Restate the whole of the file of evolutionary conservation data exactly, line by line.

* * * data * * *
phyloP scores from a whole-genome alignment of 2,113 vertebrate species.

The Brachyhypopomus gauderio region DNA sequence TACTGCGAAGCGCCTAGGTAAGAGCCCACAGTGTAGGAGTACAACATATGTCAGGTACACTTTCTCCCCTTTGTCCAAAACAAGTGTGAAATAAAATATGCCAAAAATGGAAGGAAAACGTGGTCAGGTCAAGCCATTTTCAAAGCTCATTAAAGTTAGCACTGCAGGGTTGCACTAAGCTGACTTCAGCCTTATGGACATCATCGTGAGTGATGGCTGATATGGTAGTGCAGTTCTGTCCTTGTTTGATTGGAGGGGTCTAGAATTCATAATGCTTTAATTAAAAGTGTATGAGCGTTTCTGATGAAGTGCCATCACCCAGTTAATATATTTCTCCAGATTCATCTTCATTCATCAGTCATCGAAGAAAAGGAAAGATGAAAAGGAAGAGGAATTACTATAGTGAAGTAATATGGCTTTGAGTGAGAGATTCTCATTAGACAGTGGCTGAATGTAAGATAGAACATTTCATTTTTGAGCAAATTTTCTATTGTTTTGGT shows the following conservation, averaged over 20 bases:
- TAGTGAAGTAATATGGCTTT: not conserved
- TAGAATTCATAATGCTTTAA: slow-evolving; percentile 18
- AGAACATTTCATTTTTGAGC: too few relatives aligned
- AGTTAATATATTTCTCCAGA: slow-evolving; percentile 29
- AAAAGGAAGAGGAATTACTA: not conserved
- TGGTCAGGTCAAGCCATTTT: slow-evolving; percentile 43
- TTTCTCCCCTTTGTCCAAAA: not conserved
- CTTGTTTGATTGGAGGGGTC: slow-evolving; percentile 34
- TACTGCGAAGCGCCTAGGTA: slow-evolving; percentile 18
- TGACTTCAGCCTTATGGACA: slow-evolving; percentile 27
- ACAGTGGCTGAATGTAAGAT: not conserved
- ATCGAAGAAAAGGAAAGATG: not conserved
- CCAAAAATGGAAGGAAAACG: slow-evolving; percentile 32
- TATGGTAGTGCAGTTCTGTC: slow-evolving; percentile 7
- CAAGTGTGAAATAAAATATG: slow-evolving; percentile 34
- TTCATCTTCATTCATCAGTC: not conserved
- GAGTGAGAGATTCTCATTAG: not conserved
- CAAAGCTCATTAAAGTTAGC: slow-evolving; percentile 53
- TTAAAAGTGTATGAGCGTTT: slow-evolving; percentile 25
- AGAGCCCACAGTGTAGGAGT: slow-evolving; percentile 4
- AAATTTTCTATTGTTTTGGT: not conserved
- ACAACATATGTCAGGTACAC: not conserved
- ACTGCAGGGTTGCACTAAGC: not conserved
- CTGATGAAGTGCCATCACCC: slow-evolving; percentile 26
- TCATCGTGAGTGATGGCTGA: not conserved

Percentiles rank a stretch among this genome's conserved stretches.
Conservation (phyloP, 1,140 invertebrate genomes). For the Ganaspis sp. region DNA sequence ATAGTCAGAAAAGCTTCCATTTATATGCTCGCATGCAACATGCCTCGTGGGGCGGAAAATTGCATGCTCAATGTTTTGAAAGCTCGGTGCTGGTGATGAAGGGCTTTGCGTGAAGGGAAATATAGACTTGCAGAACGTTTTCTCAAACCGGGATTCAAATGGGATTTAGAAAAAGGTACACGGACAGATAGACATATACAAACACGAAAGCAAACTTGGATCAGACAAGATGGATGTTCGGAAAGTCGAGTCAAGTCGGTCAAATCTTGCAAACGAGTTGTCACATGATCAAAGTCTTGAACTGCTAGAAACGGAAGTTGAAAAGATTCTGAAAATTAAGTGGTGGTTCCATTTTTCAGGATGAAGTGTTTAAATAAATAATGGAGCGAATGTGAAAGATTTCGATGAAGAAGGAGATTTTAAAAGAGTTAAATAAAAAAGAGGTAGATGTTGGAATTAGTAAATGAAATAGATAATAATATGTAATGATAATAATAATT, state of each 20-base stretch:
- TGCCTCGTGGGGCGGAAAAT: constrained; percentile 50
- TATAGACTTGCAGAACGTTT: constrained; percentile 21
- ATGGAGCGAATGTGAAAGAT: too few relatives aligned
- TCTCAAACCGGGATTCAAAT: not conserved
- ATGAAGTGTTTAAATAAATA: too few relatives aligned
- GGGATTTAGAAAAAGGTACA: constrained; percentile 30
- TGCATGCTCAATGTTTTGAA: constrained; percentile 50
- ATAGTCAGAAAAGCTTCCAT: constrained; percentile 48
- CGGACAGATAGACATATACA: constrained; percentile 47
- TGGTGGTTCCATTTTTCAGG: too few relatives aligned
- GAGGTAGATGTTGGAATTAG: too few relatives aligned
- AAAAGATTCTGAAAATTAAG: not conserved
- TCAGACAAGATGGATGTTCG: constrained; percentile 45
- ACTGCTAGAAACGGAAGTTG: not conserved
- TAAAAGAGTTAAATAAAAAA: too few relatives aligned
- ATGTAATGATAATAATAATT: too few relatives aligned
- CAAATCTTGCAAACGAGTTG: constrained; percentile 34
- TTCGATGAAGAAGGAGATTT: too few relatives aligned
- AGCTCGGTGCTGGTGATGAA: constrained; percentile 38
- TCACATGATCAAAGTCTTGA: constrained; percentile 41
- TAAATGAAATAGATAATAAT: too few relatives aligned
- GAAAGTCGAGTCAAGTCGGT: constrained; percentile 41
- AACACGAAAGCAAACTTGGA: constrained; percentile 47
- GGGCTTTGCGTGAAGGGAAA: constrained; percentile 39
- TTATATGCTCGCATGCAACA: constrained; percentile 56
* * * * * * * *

phyloP scores from a whole-genome alignment of 2,113 vertebrate species.

The Brachyhypopomus gauderio region DNA sequence TACTGCGAAGCGCCTAGGTAAGAGCCCACAGTGTAGGAGTACAACATATGTCAGGTACACTTTCTCCCCTTTGTCCAAAACAAGTGTGAAATAAAATATGCCAAAAATGGAAGGAAAACGTGGTCAGGTCAAGCCATTTTCAAAGCTCATTAAAGTTAGCACTGCAGGGTTGCACTAAGCTGACTTCAGCCTTATGGACATCATCGTGAGTGATGGCTGATATGGTAGTGCAGTTCTGTCCTTGTTTGATTGGAGGGGTCTAGAATTCATAATGCTTTAATTAAAAGTGTATGAGCGTTTCTGATGAAGTGCCATCACCCAGTTAATATATTTCTCCAGATTCATCTTCATTCATCAGTCATCGAAGAAAAGGAAAGATGAAAAGGAAGAGGAATTACTATAGTGAAGTAATATGGCTTTGAGTGAGAGATTCTCATTAGACAGTGGCTGAATGTAAGATAGAACATTTCATTTTTGAGCAAATTTTCTATTGTTTTGGT shows the following conservation, averaged over 20 bases:
- TAGTGAAGTAATATGGCTTT: not conserved
- TAGAATTCATAATGCTTTAA: slow-evolving; percentile 18
- AGAACATTTCATTTTTGAGC: too few relatives aligned
- AGTTAATATATTTCTCCAGA: slow-evolving; percentile 29
- AAAAGGAAGAGGAATTACTA: not conserved
- TGGTCAGGTCAAGCCATTTT: slow-evolving; percentile 43
- TTTCTCCCCTTTGTCCAAAA: not conserved
- CTTGTTTGATTGGAGGGGTC: slow-evolving; percentile 34
- TACTGCGAAGCGCCTAGGTA: slow-evolving; percentile 18
- TGACTTCAGCCTTATGGACA: slow-evolving; percentile 27
- ACAGTGGCTGAATGTAAGAT: not conserved
- ATCGAAGAAAAGGAAAGATG: not conserved
- CCAAAAATGGAAGGAAAACG: slow-evolving; percentile 32
- TATGGTAGTGCAGTTCTGTC: slow-evolving; percentile 7
- CAAGTGTGAAATAAAATATG: slow-evolving; percentile 34
- TTCATCTTCATTCATCAGTC: not conserved
- GAGTGAGAGATTCTCATTAG: not conserved
- CAAAGCTCATTAAAGTTAGC: slow-evolving; percentile 53
- TTAAAAGTGTATGAGCGTTT: slow-evolving; percentile 25
- AGAGCCCACAGTGTAGGAGT: slow-evolving; percentile 4
- AAATTTTCTATTGTTTTGGT: not conserved
- ACAACATATGTCAGGTACAC: not conserved
- ACTGCAGGGTTGCACTAAGC: not conserved
- CTGATGAAGTGCCATCACCC: slow-evolving; percentile 26
- TCATCGTGAGTGATGGCTGA: not conserved

Percentiles rank a stretch among this genome's conserved stretches.
Conservation (phyloP, 1,140 invertebrate genomes). For the Ganaspis sp. region DNA sequence ATAGTCAGAAAAGCTTCCATTTATATGCTCGCATGCAACATGCCTCGTGGGGCGGAAAATTGCATGCTCAATGTTTTGAAAGCTCGGTGCTGGTGATGAAGGGCTTTGCGTGAAGGGAAATATAGACTTGCAGAACGTTTTCTCAAACCGGGATTCAAATGGGATTTAGAAAAAGGTACACGGACAGATAGACATATACAAACACGAAAGCAAACTTGGATCAGACAAGATGGATGTTCGGAAAGTCGAGTCAAGTCGGTCAAATCTTGCAAACGAGTTGTCACATGATCAAAGTCTTGAACTGCTAGAAACGGAAGTTGAAAAGATTCTGAAAATTAAGTGGTGGTTCCATTTTTCAGGATGAAGTGTTTAAATAAATAATGGAGCGAATGTGAAAGATTTCGATGAAGAAGGAGATTTTAAAAGAGTTAAATAAAAAAGAGGTAGATGTTGGAATTAGTAAATGAAATAGATAATAATATGTAATGATAATAATAATT, state of each 20-base stretch:
- TGCCTCGTGGGGCGGAAAAT: constrained; percentile 50
- TATAGACTTGCAGAACGTTT: constrained; percentile 21
- ATGGAGCGAATGTGAAAGAT: too few relatives aligned
- TCTCAAACCGGGATTCAAAT: not conserved
- ATGAAGTGTTTAAATAAATA: too few relatives aligned
- GGGATTTAGAAAAAGGTACA: constrained; percentile 30
- TGCATGCTCAATGTTTTGAA: constrained; percentile 50
- ATAGTCAGAAAAGCTTCCAT: constrained; percentile 48
- CGGACAGATAGACATATACA: constrained; percentile 47
- TGGTGGTTCCATTTTTCAGG: too few relatives aligned
- GAGGTAGATGTTGGAATTAG: too few relatives aligned
- AAAAGATTCTGAAAATTAAG: not conserved
- TCAGACAAGATGGATGTTCG: constrained; percentile 45
- ACTGCTAGAAACGGAAGTTG: not conserved
- TAAAAGAGTTAAATAAAAAA: too few relatives aligned
- ATGTAATGATAATAATAATT: too few relatives aligned
- CAAATCTTGCAAACGAGTTG: constrained; percentile 34
- TTCGATGAAGAAGGAGATTT: too few relatives aligned
- AGCTCGGTGCTGGTGATGAA: constrained; percentile 38
- TCACATGATCAAAGTCTTGA: constrained; percentile 41
- TAAATGAAATAGATAATAAT: too few relatives aligned
- GAAAGTCGAGTCAAGTCGGT: constrained; percentile 41
- AACACGAAAGCAAACTTGGA: constrained; percentile 47
- GGGCTTTGCGTGAAGGGAAA: constrained; percentile 39
- TTATATGCTCGCATGCAACA: constrained; percentile 56